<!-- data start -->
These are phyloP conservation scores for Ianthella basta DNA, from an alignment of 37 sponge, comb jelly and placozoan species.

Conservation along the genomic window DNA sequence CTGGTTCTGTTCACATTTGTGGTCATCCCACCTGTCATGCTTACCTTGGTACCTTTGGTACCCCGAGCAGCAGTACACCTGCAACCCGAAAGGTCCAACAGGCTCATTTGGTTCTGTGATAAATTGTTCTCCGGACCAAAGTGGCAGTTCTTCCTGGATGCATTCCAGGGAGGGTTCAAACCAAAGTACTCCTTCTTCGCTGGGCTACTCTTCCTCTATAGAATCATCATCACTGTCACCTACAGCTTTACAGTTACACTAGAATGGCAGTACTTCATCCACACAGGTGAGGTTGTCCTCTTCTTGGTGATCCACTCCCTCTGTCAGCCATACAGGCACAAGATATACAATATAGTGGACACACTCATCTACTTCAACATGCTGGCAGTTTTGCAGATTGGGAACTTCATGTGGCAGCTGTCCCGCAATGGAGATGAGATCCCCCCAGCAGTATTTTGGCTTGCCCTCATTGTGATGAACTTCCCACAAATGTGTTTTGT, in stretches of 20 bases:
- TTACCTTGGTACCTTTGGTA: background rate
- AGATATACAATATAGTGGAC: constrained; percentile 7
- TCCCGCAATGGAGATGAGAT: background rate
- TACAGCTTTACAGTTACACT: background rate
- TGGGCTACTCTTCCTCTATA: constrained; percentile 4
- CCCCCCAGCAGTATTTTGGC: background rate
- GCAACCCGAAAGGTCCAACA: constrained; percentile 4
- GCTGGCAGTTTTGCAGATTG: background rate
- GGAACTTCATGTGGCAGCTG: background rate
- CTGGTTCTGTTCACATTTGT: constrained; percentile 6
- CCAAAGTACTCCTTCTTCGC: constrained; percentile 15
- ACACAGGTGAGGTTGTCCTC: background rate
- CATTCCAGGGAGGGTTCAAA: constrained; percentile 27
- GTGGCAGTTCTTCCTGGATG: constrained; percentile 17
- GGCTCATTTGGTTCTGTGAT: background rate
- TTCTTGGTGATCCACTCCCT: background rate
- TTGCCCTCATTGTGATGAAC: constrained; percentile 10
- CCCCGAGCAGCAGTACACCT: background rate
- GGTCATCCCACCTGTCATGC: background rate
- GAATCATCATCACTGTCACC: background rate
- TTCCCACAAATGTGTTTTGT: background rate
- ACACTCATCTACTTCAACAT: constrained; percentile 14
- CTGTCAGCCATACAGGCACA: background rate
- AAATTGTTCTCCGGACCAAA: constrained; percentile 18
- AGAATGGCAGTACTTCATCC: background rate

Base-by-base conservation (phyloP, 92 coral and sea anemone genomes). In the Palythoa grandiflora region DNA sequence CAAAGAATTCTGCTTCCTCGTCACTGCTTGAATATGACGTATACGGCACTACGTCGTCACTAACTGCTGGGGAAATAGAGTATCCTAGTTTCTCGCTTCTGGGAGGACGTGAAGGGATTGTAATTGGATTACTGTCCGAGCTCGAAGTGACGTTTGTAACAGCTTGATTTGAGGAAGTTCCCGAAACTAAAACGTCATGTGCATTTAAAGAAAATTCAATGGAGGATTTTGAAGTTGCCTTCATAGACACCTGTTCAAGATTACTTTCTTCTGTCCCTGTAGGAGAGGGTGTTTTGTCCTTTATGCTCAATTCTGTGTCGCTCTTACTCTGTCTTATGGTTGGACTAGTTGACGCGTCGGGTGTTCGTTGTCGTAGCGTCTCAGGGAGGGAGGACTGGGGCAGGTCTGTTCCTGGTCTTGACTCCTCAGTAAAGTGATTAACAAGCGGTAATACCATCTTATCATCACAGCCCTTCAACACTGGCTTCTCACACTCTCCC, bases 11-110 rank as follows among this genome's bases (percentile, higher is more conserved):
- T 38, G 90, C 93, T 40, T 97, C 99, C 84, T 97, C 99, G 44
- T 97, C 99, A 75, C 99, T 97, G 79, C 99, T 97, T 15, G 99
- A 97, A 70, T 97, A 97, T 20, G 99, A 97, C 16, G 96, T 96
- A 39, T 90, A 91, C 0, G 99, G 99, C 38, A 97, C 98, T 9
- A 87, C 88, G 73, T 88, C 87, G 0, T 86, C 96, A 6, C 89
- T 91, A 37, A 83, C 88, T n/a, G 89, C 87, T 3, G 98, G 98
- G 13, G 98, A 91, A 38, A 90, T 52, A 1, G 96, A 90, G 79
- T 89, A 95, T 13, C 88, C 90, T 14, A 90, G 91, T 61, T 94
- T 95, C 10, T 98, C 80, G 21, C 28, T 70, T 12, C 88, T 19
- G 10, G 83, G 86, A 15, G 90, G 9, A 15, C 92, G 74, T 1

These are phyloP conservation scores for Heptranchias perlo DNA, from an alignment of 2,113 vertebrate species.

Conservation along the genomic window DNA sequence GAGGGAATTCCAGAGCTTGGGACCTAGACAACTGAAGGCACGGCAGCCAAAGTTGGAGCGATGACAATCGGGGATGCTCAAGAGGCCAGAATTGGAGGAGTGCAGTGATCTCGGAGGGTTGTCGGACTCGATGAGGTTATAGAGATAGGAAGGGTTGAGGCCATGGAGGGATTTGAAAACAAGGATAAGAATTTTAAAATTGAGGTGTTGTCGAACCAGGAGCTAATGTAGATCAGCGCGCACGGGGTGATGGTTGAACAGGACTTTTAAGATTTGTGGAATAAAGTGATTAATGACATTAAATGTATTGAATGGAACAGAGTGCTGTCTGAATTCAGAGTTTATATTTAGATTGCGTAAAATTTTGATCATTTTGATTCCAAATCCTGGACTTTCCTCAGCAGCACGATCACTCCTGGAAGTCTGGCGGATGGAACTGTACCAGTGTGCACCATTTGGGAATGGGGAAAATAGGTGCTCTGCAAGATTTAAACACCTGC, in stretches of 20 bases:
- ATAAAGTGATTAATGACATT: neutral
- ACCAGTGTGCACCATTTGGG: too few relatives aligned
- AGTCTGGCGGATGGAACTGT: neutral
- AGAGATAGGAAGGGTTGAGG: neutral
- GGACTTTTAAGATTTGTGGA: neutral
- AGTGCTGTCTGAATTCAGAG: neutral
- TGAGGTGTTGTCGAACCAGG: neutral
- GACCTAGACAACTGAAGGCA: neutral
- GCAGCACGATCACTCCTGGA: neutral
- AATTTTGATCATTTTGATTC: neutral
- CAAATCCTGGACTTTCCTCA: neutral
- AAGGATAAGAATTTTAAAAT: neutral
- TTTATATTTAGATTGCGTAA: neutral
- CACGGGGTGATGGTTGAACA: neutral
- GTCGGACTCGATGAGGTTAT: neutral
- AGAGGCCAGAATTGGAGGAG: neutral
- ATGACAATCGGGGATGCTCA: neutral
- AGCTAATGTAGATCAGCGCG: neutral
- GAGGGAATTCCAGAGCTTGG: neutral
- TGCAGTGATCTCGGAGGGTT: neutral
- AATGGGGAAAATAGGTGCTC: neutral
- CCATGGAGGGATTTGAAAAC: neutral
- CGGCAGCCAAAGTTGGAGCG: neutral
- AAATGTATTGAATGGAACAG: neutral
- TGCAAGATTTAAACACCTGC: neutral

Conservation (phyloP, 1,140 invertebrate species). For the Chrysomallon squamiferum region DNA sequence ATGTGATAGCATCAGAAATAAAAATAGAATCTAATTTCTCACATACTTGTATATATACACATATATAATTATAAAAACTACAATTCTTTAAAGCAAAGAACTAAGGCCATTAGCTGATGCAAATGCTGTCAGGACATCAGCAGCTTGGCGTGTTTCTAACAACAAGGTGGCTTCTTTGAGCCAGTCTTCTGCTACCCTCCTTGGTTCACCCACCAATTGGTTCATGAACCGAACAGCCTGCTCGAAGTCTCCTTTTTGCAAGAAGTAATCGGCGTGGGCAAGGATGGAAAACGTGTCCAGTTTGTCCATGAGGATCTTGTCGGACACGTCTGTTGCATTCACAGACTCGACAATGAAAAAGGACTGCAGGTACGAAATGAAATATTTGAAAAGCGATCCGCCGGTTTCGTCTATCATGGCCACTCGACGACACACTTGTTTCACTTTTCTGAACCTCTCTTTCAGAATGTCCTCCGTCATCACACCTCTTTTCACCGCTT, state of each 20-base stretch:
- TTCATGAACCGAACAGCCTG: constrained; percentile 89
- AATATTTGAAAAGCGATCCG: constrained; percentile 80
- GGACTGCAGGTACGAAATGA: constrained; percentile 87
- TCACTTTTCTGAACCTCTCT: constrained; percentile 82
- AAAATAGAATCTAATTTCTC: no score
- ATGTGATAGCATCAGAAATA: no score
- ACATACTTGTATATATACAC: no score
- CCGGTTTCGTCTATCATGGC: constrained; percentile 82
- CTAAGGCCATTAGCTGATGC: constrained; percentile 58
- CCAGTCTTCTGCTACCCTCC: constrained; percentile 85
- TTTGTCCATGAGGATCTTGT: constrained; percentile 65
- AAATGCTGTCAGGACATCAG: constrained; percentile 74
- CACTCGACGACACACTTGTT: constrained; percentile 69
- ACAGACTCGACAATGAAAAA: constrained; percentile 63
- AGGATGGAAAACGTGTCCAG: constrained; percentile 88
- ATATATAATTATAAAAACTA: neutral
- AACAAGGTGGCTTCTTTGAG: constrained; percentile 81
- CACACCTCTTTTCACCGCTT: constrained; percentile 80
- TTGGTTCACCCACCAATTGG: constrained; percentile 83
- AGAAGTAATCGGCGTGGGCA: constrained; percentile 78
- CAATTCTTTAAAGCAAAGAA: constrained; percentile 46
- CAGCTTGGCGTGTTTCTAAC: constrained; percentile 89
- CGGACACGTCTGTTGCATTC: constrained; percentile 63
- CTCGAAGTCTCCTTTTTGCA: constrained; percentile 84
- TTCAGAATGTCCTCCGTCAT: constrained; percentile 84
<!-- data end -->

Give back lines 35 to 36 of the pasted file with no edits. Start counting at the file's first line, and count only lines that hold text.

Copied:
- G 13, G 98, A 91, A 38, A 90, T 52, A 1, G 96, A 90, G 79
- T 89, A 95, T 13, C 88, C 90, T 14, A 90, G 91, T 61, T 94